Wednesday, February 6, 2008

Revival of River Sarasvati in Harayana

Charting the course: The map, based on satellite data, delineates the old channels of the river which is supposed to have originated at Adi Badri, Haryana, and dried up near the Rann of Kutch (Source: Dr Baldev Sahay, former deputy director, Space Application Centre, ISRO, Ahmedabad.

Another view of the river bed. — Photo Manoj Mahajan

Space image: Sarasvati sarovar (Adbadri) and Soma Sarovar (Kapala Mochan)

Revival of River Sarasvati in Haryana

PRESS NOTE 6 Feb. 2008

Saraswati Nadi Shodh Sansthan Haryana welcomes the move of Haryana Irrigation Department in inviting tenders for Earth work and construction of pucca structures for reviving the Saraswati Nadi from Mustafabad (R. D. 36284) in Yamuna Nagar district to Murtzapur (R.D. 207000) in Kurukshetra district ----- a stretch of about 50 Kms. Obviously, this is a step in the right direction on the part of Haryana State Government to solve the water problem of the state and they deserve all praise for their initiative.

It is also learnt that the Government purpose to divert water from Dadupur Nalvi canal to Saraswati channel. This step is alright to meet the problem immediately but in order to solve the problem on permanent basis, the State Government should simultaneously undertake the following steps:-

1. The Indian Space Research Organisation(ISRO-Jodhpur) has already mapped the Saraswati paleao channels flowing in Haryana. They should be contacted to identify the spots along the Saraswati channel route where digging merits to be undertaken.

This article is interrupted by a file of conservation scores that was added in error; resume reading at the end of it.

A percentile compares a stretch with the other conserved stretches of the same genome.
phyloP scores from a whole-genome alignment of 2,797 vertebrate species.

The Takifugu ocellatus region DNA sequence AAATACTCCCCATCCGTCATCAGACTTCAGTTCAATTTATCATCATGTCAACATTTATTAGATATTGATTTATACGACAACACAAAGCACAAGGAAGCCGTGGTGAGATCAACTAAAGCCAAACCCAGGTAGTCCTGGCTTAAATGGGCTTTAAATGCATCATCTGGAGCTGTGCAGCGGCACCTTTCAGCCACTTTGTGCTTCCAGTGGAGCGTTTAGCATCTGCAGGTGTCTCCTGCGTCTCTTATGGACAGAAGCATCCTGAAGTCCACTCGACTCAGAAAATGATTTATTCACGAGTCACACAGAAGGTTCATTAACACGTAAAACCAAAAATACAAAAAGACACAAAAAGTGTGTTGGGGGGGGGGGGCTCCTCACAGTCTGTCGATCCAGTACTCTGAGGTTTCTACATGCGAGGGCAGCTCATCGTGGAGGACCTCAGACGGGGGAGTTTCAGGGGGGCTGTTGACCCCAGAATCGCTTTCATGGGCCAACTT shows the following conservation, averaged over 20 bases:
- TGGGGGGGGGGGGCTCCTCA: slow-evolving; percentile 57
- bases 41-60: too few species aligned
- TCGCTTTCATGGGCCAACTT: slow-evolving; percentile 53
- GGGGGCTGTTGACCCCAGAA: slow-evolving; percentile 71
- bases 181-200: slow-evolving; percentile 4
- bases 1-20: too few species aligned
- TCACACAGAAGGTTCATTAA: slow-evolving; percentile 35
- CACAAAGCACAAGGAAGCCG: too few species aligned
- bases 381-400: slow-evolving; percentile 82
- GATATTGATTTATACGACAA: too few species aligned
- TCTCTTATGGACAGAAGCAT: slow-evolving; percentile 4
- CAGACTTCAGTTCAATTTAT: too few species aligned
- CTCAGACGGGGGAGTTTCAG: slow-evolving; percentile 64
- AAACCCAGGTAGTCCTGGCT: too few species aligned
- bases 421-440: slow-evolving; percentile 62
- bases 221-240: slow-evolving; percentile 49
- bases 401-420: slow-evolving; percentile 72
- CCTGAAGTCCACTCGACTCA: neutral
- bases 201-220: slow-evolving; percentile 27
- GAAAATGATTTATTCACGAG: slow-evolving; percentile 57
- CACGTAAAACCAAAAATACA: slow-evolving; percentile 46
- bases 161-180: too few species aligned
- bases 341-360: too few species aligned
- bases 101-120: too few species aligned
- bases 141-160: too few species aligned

2. The ONGC has already issued a press note that under their "Social welfare programme", they are undertaking supply of fresh water as a "Corporate Responsibility". They have set up an "ONGC project (Sararwati)", under which they have drilled a deep bore in Jaisalmer (Rajasthan) last year which is yielding 76000 Ltrs of fresh drinking water every hour. They have shown their willingness to undertake similar drilling in Hayrana also. They are already negotiating with Kurukshetra University for the last 2 years. The ONGC should be approached to expedite this project in Haryana.

3. The scientists from Kurukshetra University, Geological Department have established that drinking water, as pure as Ganga Jal, is available in good quantities from the paleao channels and the same is getting recharged from Himalayas. The pressure is so acute that water has burst out at the two places in Kalayat in Kaithal district. The drilling of a few deep bores and the revival of Saraswati channel would lead to augmentation of water resources in Haryana and would solve the water problem of the state on a permanent basis.

We hope the State Government would consider the suggestions seriously and proceed accordingly.


(Darshan Lal Jain)

President, Sarasvati Nadi Shodh Sansthan, Haryana

And quiet flows the Sarasvati.....

Chitleen K. Sethi (Feb. 18, 2003 Chandigarh, Tribune)

THERE are times in history when that which does not exist calls for the historians’ attention. So when historians debate about non-existent entities, the disagreement between them becomes even more complex to the lay person.

For long historians had wondered about the mighty river Sarasvati that had been mentioned in the Rig Veda and the Mahabharata. Ambitambe, Naditambe, Devitambe, Sarasvati [the best of mothers, the best of rivers, the best of goddesses, Sarasvati], this is how it was venerated. But where did it exist? One bit of contemporary mythology held that it was the river, which made a tri-junction at Tirtharaj Prayag, contemporary Allahabad with the Ganga and the Yamuna.